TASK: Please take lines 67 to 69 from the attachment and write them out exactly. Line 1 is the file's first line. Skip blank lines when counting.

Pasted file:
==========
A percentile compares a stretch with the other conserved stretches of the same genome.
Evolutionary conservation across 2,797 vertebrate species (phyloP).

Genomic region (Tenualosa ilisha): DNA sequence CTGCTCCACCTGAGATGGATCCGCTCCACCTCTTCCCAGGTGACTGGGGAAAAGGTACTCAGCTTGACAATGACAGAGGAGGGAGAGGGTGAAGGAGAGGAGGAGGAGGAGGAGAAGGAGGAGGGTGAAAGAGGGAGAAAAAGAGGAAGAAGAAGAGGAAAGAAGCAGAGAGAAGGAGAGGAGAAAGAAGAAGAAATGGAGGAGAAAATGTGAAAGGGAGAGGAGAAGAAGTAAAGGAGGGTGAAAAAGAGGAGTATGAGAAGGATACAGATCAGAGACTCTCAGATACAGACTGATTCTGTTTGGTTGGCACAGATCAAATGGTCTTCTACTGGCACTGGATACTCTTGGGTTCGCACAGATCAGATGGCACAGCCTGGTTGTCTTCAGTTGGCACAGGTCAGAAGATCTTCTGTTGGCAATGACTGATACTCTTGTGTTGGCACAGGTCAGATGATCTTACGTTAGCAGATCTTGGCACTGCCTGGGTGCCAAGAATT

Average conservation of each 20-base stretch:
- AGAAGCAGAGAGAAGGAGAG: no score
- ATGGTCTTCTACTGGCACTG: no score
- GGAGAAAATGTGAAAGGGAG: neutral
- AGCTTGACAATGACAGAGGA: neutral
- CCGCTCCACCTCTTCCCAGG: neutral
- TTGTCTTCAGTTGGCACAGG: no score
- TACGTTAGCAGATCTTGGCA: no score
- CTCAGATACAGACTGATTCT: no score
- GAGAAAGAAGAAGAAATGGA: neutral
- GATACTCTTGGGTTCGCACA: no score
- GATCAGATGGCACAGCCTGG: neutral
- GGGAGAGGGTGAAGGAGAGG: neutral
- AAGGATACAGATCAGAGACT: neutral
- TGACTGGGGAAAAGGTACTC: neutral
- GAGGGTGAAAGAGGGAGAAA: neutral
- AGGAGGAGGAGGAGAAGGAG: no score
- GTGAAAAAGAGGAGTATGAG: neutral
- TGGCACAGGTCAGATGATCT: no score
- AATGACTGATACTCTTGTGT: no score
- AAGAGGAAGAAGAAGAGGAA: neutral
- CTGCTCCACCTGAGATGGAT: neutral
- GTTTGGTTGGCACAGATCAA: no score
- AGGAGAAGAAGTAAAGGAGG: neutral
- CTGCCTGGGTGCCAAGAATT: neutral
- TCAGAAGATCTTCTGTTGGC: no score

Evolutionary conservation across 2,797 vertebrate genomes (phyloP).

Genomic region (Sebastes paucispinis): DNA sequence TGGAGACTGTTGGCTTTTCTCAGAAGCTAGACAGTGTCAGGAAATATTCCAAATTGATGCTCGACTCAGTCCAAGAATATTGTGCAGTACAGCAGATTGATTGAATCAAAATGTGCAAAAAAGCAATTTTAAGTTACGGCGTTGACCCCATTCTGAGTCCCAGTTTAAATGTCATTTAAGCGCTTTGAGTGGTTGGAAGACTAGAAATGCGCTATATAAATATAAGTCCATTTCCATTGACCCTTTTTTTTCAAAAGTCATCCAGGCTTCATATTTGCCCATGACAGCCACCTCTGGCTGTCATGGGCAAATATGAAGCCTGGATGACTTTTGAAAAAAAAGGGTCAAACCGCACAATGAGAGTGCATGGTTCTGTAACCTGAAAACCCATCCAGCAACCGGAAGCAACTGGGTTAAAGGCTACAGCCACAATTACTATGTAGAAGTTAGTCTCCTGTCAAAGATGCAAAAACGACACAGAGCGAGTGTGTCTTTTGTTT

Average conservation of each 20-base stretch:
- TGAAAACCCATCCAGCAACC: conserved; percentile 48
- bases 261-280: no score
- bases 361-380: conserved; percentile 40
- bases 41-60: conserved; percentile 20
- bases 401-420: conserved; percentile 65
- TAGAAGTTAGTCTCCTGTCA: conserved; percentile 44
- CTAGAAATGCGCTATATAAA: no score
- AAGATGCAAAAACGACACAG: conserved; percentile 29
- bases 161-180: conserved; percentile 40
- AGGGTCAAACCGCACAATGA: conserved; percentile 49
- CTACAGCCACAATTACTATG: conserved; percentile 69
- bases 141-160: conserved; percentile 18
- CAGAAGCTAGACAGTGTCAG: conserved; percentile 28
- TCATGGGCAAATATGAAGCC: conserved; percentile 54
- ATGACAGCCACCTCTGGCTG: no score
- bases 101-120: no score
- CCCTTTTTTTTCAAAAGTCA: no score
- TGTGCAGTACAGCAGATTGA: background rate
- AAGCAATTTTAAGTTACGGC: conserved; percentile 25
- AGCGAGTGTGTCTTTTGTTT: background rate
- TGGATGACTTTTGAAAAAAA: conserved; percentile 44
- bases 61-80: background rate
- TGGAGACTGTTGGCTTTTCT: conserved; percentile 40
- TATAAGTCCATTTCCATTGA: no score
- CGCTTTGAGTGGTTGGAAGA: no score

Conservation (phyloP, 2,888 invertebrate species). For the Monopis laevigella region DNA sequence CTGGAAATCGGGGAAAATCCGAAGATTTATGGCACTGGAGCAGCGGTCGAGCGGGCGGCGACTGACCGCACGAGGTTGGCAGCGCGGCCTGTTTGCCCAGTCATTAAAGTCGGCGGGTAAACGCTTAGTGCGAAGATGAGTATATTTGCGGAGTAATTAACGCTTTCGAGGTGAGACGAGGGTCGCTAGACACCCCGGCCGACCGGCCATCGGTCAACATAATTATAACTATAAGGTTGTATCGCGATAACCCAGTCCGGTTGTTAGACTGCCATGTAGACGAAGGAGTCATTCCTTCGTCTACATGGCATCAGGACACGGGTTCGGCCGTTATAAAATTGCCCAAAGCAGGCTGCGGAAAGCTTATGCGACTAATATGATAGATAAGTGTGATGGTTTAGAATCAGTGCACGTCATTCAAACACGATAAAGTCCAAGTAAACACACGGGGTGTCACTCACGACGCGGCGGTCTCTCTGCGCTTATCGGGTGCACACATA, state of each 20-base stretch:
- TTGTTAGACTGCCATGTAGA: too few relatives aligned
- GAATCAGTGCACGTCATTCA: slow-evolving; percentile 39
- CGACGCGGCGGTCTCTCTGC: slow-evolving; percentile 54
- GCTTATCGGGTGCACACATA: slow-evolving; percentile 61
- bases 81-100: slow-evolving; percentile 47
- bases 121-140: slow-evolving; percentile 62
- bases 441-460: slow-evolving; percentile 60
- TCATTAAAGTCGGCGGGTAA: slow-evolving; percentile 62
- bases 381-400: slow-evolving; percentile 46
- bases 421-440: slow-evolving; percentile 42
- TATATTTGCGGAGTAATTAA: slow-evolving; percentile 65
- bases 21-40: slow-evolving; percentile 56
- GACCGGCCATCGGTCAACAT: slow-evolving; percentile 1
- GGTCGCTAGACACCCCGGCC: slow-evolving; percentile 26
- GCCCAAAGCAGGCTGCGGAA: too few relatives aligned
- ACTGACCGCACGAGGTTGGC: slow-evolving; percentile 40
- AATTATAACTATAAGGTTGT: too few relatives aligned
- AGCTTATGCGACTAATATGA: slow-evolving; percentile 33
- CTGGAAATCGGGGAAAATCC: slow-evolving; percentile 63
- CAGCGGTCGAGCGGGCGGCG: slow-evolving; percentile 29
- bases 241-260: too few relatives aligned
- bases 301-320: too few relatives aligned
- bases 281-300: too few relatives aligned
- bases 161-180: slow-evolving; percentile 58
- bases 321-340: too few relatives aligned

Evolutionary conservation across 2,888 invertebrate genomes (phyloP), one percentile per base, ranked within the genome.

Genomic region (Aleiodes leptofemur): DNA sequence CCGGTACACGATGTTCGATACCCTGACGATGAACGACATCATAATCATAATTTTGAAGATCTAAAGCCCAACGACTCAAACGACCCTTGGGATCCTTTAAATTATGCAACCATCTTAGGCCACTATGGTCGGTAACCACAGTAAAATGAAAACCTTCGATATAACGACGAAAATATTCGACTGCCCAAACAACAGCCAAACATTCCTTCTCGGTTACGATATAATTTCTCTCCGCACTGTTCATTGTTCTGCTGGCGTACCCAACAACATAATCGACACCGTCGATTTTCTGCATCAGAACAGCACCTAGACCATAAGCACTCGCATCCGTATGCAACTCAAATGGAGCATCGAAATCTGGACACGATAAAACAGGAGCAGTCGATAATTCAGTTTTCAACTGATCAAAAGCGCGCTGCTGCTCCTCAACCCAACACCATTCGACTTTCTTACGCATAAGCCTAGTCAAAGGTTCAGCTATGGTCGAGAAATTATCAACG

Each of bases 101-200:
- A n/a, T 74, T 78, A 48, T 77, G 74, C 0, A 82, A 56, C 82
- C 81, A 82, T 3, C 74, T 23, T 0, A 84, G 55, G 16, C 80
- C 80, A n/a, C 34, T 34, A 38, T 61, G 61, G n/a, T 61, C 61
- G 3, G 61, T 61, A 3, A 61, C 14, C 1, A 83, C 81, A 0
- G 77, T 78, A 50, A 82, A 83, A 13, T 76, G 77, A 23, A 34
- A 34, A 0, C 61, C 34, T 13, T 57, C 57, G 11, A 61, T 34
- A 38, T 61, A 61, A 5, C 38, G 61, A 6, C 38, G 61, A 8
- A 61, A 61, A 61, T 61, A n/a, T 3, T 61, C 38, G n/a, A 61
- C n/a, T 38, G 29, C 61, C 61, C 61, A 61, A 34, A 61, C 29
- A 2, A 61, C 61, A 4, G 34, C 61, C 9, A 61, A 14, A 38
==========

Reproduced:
- bases 381-400: slow-evolving; percentile 46
- bases 421-440: slow-evolving; percentile 42
- TATATTTGCGGAGTAATTAA: slow-evolving; percentile 65